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LLOYD, DAVID (1752–1838), divine and poet, only son of Thomas Lloyd of Trevodick, by Mary, daughter of David James of Little Croscunnon, was born at Croscunnon Llanbister, Radnorshire, on 12 May 1752. Though he had as a boy to work on the paternal farm, he managed to pick up a knowledge of Latin and mathematics from the neighbouring schools, set himself to learn Greek unassisted, and was able in 1771 to establish a small school at Llanbister. His leisure he devoted to preparing himself for the church, and he took holy orders in 1778. He served a curacy at Putley, Herefordshire, from 1785 till 1789, when he became vicar of Llanbister. Here in 1792 he composed a religious poem, in distant imitation of Young, entitled ‘The Voyage of Life,’ in nine books. Encouraged by a critic's commendation of the ‘moral tendency of his muse,’ he dedicated a revised and enlarged edition of this work, ‘with other poems,’ to Thomas Burgess, bishop of St. Davids, in 1812. The title was altered to ‘Characteristics of Men, Manners, and Sentiments, or the Voyage of Life,’ London, 8vo. His only other work was ‘Horæ Theologicæ, or a Series of Essays on Subjects Interesting and Important, embracing Physics, Morals, and Theology,’ London, 1823. Apart from his writings, Lloyd displayed natural abilities as a mechanician and as a musician, devised ‘perpetual motion’ engines, and composed several pieces of music, of which a march, called ‘The Loyal Cambrian Volunteers,’ was published and met with success. Lloyd died at Llanbister, after an incumbency of forty-nine years, on 3 March 1838, leaving 500l. to the Church Missionary Society, of which he had been a zealous supporter (Church Missionary Record, 1839, p. 236). He married in 1779 Mary, daughter of John Griffiths of Leehall, Llangunllo, Radnorshire, and had one son, John, who died in childhood. Mrs. Lloyd died in 1836, aged 89.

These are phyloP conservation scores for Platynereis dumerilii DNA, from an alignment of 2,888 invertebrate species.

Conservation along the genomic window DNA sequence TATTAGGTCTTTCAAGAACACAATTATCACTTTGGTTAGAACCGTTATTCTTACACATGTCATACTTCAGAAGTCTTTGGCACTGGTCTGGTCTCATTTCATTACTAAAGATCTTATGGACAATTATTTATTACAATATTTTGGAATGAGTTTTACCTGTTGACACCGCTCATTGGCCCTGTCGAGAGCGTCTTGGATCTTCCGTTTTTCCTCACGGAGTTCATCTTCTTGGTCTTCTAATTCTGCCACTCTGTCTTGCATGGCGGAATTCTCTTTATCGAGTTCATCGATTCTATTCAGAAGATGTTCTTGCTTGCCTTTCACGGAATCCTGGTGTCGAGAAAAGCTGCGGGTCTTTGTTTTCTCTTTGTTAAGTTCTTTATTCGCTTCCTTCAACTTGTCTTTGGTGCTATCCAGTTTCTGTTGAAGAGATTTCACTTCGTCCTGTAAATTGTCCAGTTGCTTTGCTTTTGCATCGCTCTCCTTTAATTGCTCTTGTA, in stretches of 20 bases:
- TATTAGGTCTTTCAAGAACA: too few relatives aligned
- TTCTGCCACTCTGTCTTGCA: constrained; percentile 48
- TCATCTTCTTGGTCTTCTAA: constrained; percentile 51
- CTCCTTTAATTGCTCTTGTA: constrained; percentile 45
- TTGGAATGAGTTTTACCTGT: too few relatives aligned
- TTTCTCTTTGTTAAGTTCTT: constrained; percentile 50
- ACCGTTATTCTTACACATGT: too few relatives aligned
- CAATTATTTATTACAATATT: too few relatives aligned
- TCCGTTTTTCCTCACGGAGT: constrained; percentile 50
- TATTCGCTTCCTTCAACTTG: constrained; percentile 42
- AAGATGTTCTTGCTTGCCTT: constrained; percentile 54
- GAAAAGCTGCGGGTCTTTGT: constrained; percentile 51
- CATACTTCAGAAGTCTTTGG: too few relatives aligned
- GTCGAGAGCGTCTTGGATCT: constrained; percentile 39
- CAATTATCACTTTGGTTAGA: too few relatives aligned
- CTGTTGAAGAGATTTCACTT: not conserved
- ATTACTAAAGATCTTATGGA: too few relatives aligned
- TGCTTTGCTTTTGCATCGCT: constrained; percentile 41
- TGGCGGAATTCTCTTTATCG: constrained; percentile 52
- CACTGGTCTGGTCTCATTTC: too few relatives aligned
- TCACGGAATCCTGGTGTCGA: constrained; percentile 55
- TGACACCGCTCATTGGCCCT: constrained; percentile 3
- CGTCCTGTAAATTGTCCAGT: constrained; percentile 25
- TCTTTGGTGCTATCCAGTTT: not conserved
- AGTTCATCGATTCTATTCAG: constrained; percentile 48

[Williams's Eminent Welshmen, p. 281; Gent. Mag. 1838, i. 662–3; Lloyd's works in British Museum.]

T. S.